CalPERS is axing its 22-year-old passive currency hedging program because it has had almost no effect on the returns or volatility of the $282.5 billion pension fund.
In its place, the California Public Employees' Retirement System, Sacramento, will do active currency hedging, but has not set a start date.
The decision by officials of the nation's largest defined benefit plan to change course is contained in the fine print of a new asset allocation plan approved by CalPERS' board on Feb. 18.
That plan reduces global equity and private equity allocations, while it increases fixed-income and real estate allocations. But it also means CalPERS no longer will take a unilateral bet to protect currency fluctuations from hurting overseas investments.
The 15% passive hedge position placed on all non-U.S. investments — which make up 44% of the pension fund's total assets — will be lifted as part of the new asset allocation that is effective July 1.
Eric Baggesen, senior investment officer for asset allocation and risk management, said in an interview that under the passive currency hedging program, net returns increased by an annualized two basis points from inception in June 1992 through June 30, 2013. Return volatility was reduced by nine basis points during the same period.
Mr. Baggesen called the results ”statistically insignificant.”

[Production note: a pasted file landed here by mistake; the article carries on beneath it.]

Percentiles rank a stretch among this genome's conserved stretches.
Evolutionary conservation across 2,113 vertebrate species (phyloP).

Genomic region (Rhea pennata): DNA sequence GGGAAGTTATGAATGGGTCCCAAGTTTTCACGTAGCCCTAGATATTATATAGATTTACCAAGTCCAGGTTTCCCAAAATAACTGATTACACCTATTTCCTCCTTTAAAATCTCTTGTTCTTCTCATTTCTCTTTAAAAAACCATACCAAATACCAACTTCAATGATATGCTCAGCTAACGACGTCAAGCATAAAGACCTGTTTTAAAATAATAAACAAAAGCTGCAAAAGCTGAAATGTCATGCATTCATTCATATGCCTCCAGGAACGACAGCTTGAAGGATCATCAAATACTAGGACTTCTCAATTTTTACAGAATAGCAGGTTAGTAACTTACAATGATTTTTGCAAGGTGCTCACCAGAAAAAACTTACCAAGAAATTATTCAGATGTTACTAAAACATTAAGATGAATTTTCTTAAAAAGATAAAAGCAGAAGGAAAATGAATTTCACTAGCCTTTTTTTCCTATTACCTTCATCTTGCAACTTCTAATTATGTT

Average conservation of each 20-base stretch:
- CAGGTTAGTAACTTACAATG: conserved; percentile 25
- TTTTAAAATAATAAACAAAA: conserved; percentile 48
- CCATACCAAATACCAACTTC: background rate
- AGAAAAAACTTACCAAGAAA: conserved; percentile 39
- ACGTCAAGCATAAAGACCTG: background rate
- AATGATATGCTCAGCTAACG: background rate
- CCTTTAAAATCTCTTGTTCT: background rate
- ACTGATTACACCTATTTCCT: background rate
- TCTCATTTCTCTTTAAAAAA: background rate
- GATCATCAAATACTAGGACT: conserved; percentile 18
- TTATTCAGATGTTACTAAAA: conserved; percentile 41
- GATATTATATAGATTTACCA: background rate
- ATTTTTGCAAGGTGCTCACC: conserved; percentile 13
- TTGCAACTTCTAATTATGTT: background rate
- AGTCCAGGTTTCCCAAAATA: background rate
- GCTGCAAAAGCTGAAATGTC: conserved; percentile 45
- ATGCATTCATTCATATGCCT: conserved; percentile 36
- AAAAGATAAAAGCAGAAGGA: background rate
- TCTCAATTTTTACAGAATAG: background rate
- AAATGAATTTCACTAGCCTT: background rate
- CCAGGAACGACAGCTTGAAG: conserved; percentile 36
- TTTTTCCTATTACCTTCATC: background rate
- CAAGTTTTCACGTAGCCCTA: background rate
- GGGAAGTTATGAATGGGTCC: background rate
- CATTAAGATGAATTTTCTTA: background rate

The 15% hedge was adopted in December 2008. Before then, CalPERS had a 25% passive hedge but only on its foreign equity portfolio. The data provided by CalPERS covered both periods.
“What it really tells us is that we went through all this motion for over 20 years and basically ended up in the same place we started from,” Mr. Baggesen said. “When you're a very long-term investor, what's the point?”
Mr. Baggesen said that prior to 2008, the U.S. dollar had been declining relative to key foreign currencies, so the hedge wasn't paying off. Since 2008, he said, the dollar had been strengthening and the optimal hedge rate was growing larger and larger.
He said the passive hedge didn't make sense because the fund was hedging some currencies that were part of the total fund benchmark even though the fund had no actual exposure to them. In another example, CalPERS was hedging against the yen because it was part of the system's private equity benchmark, even though the private equity portfolio had no exposure to the yen.
Another reason the passive hedge is being eliminated is that CalPERS needs to maintain cash reserves for settlements of hedges, known as forwards, at a time when the pension fund faces cash shortfalls.
Even if CalPERS achieves it 7.5% assumed rate of return every year, the pension fund is projected to need $2 billion more to pay benefits beginning July 1, 2015, than its cash on hand is expected be. That shortfall is expected to grow to $17.9 billion by the 2039-2040 fiscal year, the retirement system's statistics show.
“Our ability to absorb cash flow volatility is rapidly diminishing,” a review of the currency program by CalPERS investment staff states. That review was presented to board members last September. Charts prepared for the investment board show the forward settlements ebb and flow, with money coming in and out, but the potential for a large payout in a particular month to settle forward contracts can occur.
The most CalPERS paid to settle forwards was $483 million in November 2009. Mr. Baggesen said the settlements even out over time, but CalPERs still needs to keep cash on hand for the potential of a settlement.